TITLE

Predictors of colorectal cancer screening participation in the United States

AUTHOR(S)
Ioannou, George N.; Chapko, Michael K.; Dominitz, Jason A.
PUB. DATE
September 2003
SOURCE
American Journal of Gastroenterology;Sep2003, Vol. 98 Issue 9, p2082
SOURCE TYPE
Academic Journal
DOC. TYPE
Article
ABSTRACT
: ObjectiveOur aim was to identify predictors of colorectal cancer screening in the United States and subgroups with particularly low rates of screening.: MethodsThe responses to a telephone-administered questionnaire of a nationally representative sample of 61,068 persons aged ≥50 yr were analyzed. Current screening was defined as either sigmoidoscopy/colonoscopy in the preceding 5 years or fecal occult blood testing (FOBT) in the preceding year, or both.: ResultsOverall, current colorectal cancer screening was reported by 43.4% (sigmoidoscopy/colonoscopy by 22.8%, FOBT by 9.9%, and both by 10.7%). The lowest rates of screening were reported by the following subgroups: those aged 50–54 yr (31.2%), Hispanics (31.2%), Asian/Pacific Islanders (34.8%), those with education less than the ninth grade (34.4%), no health care coverage (20.4%), or coverage by Medicaid (29.2%), those who had no routine doctor’s visit in the last year (20.3%), and every-day smokers (32.1%). The most important modifiable predictors of current colorectal cancer screening were health care coverage (OR = 1.7, 95% CI = 1.5–1.9) and a routine doctor’s visit in the last year (OR = 3.5, 95% CI = 3.2–3.8). FOBT was more common in women than in men (OR = 1.8, 95% CI = 1.6–2.0); sigmoidoscopy/colonoscopy was more common in Hispanics (OR = 1.4, 95% CI = 1.1–1.7) and Asian/Pacific Islanders (OR = 2.4, 95% = CI 1.5–3.9) relative to whites, in persons without routine doctor’s visits in the preceding year (OR = 3.3, 95% CI = 2.8–4), and in persons with poor self-reported health (OR = 1.3, 95% CI = 1.2–1.5).: ConclusionsInterventions should be developed to improve screening for the subgroups who reported the lowest screening rates. Such interventions may incorporate individual screening strategy preferences.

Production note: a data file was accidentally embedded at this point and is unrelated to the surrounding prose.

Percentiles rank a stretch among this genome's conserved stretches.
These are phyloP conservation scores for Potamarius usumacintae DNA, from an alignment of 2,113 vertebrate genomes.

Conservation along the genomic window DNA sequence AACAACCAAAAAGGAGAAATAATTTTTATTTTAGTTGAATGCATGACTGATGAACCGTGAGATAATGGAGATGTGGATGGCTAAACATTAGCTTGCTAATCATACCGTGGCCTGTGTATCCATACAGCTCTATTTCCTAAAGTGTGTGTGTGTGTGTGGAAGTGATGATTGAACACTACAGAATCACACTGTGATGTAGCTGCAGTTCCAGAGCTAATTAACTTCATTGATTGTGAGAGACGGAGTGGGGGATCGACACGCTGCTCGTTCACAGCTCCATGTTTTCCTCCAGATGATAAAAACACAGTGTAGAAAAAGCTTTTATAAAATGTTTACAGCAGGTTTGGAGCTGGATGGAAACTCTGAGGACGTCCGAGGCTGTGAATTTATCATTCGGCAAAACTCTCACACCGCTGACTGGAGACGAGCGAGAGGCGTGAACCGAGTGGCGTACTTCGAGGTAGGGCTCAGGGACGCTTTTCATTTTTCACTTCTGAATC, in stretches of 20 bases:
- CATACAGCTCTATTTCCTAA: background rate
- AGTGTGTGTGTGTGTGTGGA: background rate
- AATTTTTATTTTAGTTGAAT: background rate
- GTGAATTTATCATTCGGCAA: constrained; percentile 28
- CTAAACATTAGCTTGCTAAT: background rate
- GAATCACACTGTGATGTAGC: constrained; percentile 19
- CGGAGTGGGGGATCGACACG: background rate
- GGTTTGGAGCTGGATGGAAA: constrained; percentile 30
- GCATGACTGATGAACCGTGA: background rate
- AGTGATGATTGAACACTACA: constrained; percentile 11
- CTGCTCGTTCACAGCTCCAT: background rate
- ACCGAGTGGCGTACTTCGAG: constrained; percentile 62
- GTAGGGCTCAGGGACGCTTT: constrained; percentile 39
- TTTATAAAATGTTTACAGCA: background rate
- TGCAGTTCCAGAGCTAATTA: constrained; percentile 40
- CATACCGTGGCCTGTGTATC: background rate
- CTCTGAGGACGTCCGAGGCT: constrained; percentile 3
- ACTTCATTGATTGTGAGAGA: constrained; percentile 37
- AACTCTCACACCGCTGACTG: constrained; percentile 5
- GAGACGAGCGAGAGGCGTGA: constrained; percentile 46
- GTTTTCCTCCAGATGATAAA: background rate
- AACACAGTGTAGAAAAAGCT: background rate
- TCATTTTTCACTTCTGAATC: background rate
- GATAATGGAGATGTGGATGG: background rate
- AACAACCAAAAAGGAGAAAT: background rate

ACCESSION #
10807814

 

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